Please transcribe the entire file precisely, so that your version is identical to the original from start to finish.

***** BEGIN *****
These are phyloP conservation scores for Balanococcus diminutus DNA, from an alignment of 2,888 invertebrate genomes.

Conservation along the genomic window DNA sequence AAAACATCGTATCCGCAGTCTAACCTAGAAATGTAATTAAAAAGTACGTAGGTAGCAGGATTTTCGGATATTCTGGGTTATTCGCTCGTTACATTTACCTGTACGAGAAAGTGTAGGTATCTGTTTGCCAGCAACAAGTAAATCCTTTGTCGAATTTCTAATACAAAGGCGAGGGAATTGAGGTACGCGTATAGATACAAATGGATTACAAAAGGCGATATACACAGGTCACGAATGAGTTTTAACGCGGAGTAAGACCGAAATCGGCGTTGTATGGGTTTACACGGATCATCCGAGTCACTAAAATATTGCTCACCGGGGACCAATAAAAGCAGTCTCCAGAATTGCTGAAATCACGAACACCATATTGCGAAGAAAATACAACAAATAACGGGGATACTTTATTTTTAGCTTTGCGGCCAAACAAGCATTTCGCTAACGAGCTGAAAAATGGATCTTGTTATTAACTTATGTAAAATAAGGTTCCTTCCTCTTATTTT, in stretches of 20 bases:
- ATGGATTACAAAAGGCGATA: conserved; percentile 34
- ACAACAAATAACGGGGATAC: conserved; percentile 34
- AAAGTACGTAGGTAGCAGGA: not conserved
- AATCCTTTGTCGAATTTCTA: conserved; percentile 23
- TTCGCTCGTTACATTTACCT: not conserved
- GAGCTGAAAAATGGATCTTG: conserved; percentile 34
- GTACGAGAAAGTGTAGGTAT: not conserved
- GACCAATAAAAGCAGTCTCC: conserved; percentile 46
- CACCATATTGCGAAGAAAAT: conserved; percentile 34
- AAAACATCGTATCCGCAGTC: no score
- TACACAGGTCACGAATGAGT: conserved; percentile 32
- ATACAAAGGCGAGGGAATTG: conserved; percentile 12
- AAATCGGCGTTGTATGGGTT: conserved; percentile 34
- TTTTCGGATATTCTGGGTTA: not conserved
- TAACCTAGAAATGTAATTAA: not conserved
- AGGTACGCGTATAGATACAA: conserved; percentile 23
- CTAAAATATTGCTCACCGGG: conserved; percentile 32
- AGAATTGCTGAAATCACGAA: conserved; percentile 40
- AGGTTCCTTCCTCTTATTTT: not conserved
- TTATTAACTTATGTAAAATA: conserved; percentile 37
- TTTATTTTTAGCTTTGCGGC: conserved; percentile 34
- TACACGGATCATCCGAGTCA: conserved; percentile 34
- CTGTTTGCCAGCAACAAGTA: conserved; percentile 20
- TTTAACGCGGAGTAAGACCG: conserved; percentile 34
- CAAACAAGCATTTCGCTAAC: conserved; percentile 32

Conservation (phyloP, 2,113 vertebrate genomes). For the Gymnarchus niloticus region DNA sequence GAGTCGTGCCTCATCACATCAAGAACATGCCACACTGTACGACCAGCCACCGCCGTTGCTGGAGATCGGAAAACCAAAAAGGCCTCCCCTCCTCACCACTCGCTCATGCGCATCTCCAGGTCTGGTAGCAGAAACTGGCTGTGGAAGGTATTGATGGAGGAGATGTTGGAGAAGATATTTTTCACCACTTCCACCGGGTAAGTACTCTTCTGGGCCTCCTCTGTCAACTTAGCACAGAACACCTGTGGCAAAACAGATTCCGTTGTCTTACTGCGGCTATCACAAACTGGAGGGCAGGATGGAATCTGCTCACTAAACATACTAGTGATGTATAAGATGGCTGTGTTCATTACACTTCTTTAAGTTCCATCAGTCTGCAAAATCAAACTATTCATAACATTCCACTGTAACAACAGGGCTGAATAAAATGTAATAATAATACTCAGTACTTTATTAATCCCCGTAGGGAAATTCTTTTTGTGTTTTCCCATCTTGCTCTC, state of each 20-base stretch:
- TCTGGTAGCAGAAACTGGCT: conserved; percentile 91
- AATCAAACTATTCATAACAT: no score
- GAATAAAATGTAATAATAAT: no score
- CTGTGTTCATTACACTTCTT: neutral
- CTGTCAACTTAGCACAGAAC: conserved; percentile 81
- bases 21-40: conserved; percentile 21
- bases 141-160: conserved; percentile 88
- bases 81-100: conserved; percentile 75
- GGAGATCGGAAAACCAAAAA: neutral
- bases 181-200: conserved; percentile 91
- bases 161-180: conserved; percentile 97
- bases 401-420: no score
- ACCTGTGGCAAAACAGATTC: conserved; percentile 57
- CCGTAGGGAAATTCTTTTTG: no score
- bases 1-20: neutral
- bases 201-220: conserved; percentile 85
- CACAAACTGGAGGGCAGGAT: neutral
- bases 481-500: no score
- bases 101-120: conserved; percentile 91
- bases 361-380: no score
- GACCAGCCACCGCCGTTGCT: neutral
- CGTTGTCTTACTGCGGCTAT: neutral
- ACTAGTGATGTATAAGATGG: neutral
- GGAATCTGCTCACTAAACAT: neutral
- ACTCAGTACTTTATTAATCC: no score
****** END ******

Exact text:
These are phyloP conservation scores for Balanococcus diminutus DNA, from an alignment of 2,888 invertebrate genomes.

Conservation along the genomic window DNA sequence AAAACATCGTATCCGCAGTCTAACCTAGAAATGTAATTAAAAAGTACGTAGGTAGCAGGATTTTCGGATATTCTGGGTTATTCGCTCGTTACATTTACCTGTACGAGAAAGTGTAGGTATCTGTTTGCCAGCAACAAGTAAATCCTTTGTCGAATTTCTAATACAAAGGCGAGGGAATTGAGGTACGCGTATAGATACAAATGGATTACAAAAGGCGATATACACAGGTCACGAATGAGTTTTAACGCGGAGTAAGACCGAAATCGGCGTTGTATGGGTTTACACGGATCATCCGAGTCACTAAAATATTGCTCACCGGGGACCAATAAAAGCAGTCTCCAGAATTGCTGAAATCACGAACACCATATTGCGAAGAAAATACAACAAATAACGGGGATACTTTATTTTTAGCTTTGCGGCCAAACAAGCATTTCGCTAACGAGCTGAAAAATGGATCTTGTTATTAACTTATGTAAAATAAGGTTCCTTCCTCTTATTTT, in stretches of 20 bases:
- ATGGATTACAAAAGGCGATA: conserved; percentile 34
- ACAACAAATAACGGGGATAC: conserved; percentile 34
- AAAGTACGTAGGTAGCAGGA: not conserved
- AATCCTTTGTCGAATTTCTA: conserved; percentile 23
- TTCGCTCGTTACATTTACCT: not conserved
- GAGCTGAAAAATGGATCTTG: conserved; percentile 34
- GTACGAGAAAGTGTAGGTAT: not conserved
- GACCAATAAAAGCAGTCTCC: conserved; percentile 46
- CACCATATTGCGAAGAAAAT: conserved; percentile 34
- AAAACATCGTATCCGCAGTC: no score
- TACACAGGTCACGAATGAGT: conserved; percentile 32
- ATACAAAGGCGAGGGAATTG: conserved; percentile 12
- AAATCGGCGTTGTATGGGTT: conserved; percentile 34
- TTTTCGGATATTCTGGGTTA: not conserved
- TAACCTAGAAATGTAATTAA: not conserved
- AGGTACGCGTATAGATACAA: conserved; percentile 23
- CTAAAATATTGCTCACCGGG: conserved; percentile 32
- AGAATTGCTGAAATCACGAA: conserved; percentile 40
- AGGTTCCTTCCTCTTATTTT: not conserved
- TTATTAACTTATGTAAAATA: conserved; percentile 37
- TTTATTTTTAGCTTTGCGGC: conserved; percentile 34
- TACACGGATCATCCGAGTCA: conserved; percentile 34
- CTGTTTGCCAGCAACAAGTA: conserved; percentile 20
- TTTAACGCGGAGTAAGACCG: conserved; percentile 34
- CAAACAAGCATTTCGCTAAC: conserved; percentile 32

Conservation (phyloP, 2,113 vertebrate genomes). For the Gymnarchus niloticus region DNA sequence GAGTCGTGCCTCATCACATCAAGAACATGCCACACTGTACGACCAGCCACCGCCGTTGCTGGAGATCGGAAAACCAAAAAGGCCTCCCCTCCTCACCACTCGCTCATGCGCATCTCCAGGTCTGGTAGCAGAAACTGGCTGTGGAAGGTATTGATGGAGGAGATGTTGGAGAAGATATTTTTCACCACTTCCACCGGGTAAGTACTCTTCTGGGCCTCCTCTGTCAACTTAGCACAGAACACCTGTGGCAAAACAGATTCCGTTGTCTTACTGCGGCTATCACAAACTGGAGGGCAGGATGGAATCTGCTCACTAAACATACTAGTGATGTATAAGATGGCTGTGTTCATTACACTTCTTTAAGTTCCATCAGTCTGCAAAATCAAACTATTCATAACATTCCACTGTAACAACAGGGCTGAATAAAATGTAATAATAATACTCAGTACTTTATTAATCCCCGTAGGGAAATTCTTTTTGTGTTTTCCCATCTTGCTCTC, state of each 20-base stretch:
- TCTGGTAGCAGAAACTGGCT: conserved; percentile 91
- AATCAAACTATTCATAACAT: no score
- GAATAAAATGTAATAATAAT: no score
- CTGTGTTCATTACACTTCTT: neutral
- CTGTCAACTTAGCACAGAAC: conserved; percentile 81
- bases 21-40: conserved; percentile 21
- bases 141-160: conserved; percentile 88
- bases 81-100: conserved; percentile 75
- GGAGATCGGAAAACCAAAAA: neutral
- bases 181-200: conserved; percentile 91
- bases 161-180: conserved; percentile 97
- bases 401-420: no score
- ACCTGTGGCAAAACAGATTC: conserved; percentile 57
- CCGTAGGGAAATTCTTTTTG: no score
- bases 1-20: neutral
- bases 201-220: conserved; percentile 85
- CACAAACTGGAGGGCAGGAT: neutral
- bases 481-500: no score
- bases 101-120: conserved; percentile 91
- bases 361-380: no score
- GACCAGCCACCGCCGTTGCT: neutral
- CGTTGTCTTACTGCGGCTAT: neutral
- ACTAGTGATGTATAAGATGG: neutral
- GGAATCTGCTCACTAAACAT: neutral
- ACTCAGTACTTTATTAATCC: no score